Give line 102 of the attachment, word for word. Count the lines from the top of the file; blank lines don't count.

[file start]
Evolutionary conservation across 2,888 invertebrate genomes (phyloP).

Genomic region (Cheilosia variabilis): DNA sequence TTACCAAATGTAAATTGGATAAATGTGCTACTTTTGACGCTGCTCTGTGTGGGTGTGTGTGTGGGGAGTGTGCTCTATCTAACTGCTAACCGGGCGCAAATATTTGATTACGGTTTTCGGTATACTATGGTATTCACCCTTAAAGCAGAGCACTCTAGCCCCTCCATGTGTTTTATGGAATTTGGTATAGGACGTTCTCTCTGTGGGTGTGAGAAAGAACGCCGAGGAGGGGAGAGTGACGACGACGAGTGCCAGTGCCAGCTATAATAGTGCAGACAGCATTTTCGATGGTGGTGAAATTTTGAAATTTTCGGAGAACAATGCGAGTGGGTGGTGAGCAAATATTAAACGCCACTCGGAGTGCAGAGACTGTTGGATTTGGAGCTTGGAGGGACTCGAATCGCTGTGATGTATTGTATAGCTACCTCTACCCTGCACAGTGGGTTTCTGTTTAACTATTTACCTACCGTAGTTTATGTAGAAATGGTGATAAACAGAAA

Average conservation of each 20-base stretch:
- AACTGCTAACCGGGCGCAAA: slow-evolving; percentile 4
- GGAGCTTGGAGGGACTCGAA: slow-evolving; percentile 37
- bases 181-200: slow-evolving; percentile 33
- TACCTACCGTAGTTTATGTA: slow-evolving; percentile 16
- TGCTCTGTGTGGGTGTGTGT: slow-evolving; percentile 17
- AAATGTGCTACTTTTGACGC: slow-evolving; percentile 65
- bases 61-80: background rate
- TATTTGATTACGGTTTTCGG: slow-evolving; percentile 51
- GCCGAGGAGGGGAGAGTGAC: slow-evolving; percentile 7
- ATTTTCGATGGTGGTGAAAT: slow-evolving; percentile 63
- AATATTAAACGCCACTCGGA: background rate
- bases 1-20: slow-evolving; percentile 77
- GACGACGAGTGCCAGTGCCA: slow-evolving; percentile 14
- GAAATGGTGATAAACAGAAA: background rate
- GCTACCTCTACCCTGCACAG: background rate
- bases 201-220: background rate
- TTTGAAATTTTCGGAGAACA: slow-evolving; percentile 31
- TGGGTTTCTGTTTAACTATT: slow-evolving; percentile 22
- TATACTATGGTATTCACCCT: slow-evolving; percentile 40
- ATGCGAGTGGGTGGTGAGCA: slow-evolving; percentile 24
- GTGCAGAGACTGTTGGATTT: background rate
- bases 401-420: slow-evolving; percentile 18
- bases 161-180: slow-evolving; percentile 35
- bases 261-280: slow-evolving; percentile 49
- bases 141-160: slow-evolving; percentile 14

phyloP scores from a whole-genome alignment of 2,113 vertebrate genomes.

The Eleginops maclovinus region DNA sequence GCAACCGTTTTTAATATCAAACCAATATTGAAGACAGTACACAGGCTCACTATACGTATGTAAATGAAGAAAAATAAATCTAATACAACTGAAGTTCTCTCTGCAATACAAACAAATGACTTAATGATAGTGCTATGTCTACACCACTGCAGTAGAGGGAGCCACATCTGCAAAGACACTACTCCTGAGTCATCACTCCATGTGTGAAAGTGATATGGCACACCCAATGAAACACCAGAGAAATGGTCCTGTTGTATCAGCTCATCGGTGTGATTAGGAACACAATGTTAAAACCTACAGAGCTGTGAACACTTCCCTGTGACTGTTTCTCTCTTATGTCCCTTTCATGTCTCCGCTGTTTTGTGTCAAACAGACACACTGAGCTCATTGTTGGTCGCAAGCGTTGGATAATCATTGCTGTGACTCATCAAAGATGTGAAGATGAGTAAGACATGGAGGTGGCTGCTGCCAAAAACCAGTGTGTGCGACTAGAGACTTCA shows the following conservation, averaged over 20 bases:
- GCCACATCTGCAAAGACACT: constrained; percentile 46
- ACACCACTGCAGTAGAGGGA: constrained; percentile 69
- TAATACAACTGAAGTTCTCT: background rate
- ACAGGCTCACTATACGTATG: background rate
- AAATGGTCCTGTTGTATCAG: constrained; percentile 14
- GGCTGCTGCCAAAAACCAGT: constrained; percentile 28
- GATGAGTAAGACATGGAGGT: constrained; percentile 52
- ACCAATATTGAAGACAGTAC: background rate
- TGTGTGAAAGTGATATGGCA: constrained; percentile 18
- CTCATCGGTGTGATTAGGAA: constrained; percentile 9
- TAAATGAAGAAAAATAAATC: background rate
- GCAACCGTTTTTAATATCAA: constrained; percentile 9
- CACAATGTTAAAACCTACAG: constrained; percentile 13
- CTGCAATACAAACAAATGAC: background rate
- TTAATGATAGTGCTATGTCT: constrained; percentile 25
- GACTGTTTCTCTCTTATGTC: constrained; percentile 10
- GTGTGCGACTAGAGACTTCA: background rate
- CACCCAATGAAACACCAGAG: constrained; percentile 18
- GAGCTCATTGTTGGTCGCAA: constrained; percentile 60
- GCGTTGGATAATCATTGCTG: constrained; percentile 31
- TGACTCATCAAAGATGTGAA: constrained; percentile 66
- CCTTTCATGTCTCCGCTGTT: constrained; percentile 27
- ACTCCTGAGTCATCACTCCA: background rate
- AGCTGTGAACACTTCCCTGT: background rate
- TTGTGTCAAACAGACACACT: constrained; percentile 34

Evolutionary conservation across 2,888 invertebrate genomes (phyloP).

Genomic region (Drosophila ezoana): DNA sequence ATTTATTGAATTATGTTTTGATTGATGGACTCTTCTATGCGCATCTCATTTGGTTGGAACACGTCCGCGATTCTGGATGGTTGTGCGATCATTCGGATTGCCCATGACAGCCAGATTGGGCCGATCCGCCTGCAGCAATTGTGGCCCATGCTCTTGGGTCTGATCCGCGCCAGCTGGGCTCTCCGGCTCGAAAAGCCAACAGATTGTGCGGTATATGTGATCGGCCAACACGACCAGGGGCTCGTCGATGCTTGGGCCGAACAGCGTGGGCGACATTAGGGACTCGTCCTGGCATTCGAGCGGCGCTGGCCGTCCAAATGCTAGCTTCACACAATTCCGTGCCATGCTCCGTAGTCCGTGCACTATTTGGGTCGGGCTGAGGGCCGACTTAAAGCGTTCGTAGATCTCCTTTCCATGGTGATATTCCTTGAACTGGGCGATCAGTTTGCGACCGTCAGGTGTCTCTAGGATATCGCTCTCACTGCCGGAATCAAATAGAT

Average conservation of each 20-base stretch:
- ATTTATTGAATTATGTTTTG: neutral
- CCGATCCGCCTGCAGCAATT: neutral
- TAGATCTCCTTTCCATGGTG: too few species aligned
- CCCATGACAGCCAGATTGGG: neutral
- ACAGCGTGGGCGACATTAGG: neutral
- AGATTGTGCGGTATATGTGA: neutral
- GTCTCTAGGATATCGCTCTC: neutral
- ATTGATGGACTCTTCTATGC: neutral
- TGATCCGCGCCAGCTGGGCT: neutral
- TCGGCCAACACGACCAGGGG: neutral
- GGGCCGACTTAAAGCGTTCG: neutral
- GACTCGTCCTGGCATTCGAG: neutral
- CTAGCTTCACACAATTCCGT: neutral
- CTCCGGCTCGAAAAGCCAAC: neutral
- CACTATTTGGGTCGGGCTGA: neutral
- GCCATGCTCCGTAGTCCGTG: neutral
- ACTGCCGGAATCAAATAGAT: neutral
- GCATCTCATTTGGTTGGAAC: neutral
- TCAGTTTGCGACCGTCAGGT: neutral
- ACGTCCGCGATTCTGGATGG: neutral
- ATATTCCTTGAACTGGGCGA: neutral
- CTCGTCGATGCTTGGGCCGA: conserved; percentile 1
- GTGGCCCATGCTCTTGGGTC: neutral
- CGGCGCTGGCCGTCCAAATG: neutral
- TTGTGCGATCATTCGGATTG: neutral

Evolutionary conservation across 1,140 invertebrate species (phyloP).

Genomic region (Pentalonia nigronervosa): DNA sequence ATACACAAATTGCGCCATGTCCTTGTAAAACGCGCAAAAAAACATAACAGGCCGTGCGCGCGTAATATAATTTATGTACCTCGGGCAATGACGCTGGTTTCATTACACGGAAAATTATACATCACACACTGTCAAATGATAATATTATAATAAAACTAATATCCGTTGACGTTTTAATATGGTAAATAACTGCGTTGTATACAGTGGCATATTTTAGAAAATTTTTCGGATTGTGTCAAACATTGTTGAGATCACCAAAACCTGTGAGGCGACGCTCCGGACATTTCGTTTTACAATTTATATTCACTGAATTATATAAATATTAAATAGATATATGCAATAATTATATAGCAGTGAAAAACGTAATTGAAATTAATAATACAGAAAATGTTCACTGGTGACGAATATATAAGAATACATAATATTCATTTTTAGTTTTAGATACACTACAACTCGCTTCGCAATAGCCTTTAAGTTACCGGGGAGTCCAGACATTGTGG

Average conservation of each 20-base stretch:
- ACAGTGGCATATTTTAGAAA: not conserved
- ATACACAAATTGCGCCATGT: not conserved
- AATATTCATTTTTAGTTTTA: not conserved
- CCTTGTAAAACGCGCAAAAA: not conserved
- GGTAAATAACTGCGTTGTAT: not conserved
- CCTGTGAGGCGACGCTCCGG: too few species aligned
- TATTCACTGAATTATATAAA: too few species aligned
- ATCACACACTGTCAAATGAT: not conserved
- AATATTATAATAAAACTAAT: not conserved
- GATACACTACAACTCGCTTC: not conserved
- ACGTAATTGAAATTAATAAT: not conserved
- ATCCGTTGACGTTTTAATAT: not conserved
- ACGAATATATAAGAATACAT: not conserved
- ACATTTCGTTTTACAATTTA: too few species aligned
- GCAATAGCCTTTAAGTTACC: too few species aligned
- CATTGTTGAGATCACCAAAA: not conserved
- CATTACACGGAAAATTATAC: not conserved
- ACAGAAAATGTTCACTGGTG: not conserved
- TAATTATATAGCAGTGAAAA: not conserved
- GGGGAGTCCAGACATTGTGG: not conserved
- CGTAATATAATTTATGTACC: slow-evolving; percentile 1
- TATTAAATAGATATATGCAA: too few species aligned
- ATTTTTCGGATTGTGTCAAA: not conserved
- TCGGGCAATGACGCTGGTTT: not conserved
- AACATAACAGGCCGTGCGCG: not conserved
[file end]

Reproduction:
- CATTGTTGAGATCACCAAAA: not conserved